Racehorse that died in chaotic groom protest 'hit a fence and broke its neck'

18 September 2020 - 12:26
By kgaugelo masweneng AND Kgaugelo Masweneng
On Thursday morning at about 6am, staff at the Fairview racecourse in Port Elizabeth began a violent protest.
Image: Annelisa Swana On Thursday morning at about 6am, staff at the Fairview racecourse in Port Elizabeth began a violent protest.

The racehorse that died during a violent protest over employment grievances at Fairview racecourse died from a neck injury after a fall, Phumelela Gaming said on Friday.

About 28 horses were released from their stables and chased by a crowd of 150 to 200 people, including residents from a nearby settlement, during the protests on Thursday in Port Elizabeth.

The incident drew widespread condemnation from the horse racing industry.

Police spokesperson Col Priscilla Naidu said a 49-year-old suspect had been arrested and a case of malicious injury to property was under investigation.

One racehorse was found dead about a kilometre away from the stables in an opening near the houses. It was initially claimed on Thursday that it had been stabbed or beaten. Phumelela Gaming Eastern Cape general manager Luciano Passerini, however, confirmed to TimesLIVE on Friday that it had died after hitting a fence and breaking its neck — apparently in the ensuing chaos.

“The horse stumbled over a fence and broke his neck. The situation is calm today, things are quiet and have returned to normal,” said Passerini. “The horses are under veterinary care. I haven’t heard any negative feedback.”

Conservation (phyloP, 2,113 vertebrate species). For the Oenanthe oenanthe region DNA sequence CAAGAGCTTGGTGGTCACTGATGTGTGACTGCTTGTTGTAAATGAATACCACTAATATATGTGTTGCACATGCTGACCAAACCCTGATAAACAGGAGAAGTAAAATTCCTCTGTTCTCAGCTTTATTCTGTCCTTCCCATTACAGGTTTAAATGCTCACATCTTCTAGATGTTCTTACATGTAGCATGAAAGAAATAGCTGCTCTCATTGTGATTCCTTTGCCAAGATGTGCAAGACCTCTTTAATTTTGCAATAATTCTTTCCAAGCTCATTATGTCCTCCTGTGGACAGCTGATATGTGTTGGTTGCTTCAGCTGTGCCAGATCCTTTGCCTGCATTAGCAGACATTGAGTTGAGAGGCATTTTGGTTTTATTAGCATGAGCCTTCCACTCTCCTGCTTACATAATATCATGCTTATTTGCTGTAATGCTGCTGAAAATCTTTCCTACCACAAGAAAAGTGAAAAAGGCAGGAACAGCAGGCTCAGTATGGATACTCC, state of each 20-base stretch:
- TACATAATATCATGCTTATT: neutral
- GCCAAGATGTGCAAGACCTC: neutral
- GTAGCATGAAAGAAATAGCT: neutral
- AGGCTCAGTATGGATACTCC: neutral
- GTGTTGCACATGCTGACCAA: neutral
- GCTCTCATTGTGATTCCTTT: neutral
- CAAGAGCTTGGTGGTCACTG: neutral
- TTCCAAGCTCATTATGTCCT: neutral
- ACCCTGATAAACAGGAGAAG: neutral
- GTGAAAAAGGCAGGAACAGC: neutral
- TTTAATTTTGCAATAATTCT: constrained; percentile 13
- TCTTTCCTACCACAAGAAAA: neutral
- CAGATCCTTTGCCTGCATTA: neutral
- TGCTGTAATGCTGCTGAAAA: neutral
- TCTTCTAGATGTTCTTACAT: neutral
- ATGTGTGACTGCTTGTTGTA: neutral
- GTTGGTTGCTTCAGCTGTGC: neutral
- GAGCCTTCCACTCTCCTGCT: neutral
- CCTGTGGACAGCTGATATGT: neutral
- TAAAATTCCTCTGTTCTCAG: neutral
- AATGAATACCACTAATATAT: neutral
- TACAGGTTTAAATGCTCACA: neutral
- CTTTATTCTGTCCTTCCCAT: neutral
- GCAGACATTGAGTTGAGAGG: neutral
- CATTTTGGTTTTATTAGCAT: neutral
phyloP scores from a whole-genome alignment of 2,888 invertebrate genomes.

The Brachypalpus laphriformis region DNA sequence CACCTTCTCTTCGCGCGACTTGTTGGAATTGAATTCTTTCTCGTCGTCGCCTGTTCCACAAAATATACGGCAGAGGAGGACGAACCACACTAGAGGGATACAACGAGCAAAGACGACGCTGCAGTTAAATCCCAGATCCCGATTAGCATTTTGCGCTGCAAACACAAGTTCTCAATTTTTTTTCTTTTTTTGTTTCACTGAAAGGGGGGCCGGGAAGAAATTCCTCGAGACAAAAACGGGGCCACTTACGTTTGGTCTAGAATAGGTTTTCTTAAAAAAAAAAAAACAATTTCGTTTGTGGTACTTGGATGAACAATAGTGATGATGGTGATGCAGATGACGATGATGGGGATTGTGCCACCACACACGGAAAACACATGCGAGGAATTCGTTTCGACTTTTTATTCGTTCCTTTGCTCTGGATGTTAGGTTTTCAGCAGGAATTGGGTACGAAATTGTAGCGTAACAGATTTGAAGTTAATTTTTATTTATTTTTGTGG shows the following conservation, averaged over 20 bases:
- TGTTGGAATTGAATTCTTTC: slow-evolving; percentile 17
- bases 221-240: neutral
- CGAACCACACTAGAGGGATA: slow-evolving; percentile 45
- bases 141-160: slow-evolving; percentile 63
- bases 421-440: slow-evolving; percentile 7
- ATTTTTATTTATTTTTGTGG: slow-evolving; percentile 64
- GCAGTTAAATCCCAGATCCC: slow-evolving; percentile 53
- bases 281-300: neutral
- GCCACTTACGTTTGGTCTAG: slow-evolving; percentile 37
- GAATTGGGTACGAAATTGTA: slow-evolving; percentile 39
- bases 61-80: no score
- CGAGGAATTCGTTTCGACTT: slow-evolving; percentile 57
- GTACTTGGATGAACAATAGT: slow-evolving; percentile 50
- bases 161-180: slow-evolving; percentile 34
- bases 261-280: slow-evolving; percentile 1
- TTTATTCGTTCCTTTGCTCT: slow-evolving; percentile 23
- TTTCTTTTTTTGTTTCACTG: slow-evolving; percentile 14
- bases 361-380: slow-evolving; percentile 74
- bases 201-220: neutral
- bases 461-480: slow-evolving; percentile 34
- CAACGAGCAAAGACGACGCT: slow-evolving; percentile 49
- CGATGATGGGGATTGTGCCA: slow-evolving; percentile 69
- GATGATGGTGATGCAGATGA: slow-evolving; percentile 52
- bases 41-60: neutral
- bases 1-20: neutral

Naidu said police were at Fairview where racing had resumed on Friday.

“We are monitoring the situation. There’s no congregation of people. We are still busy with investigations. The suspect will appear in court on Monday. Additional charges may be added,” she said.

After the intervention of police, the escaped horses were rounded up and treated for various injuries.

The National Council of SPCAs said it was devastated by the violence inflicted on the horses.

“This situation is incredibly disturbing — that the animals were targeted in what appears to be an employer/employee conflict is not only absurd but absolutely inexcusable. These kinds of disputes should be settled in the appropriate forums and should certainly never involve innocent creatures or incite violence.

“This is not only a contravention of the Animals Protection Act but it is also indicative of the state of our nation's integrity and morals — violence towards humans and animals alike should not even be a consideration. It is a sad day for horses — and a sad day for SA,” the NSPCA said in a statement.

The Eastern Cape Horse Care Unit and the Animal Anti Cruelty League in Port Elizabeth were pursuing the incident, it added.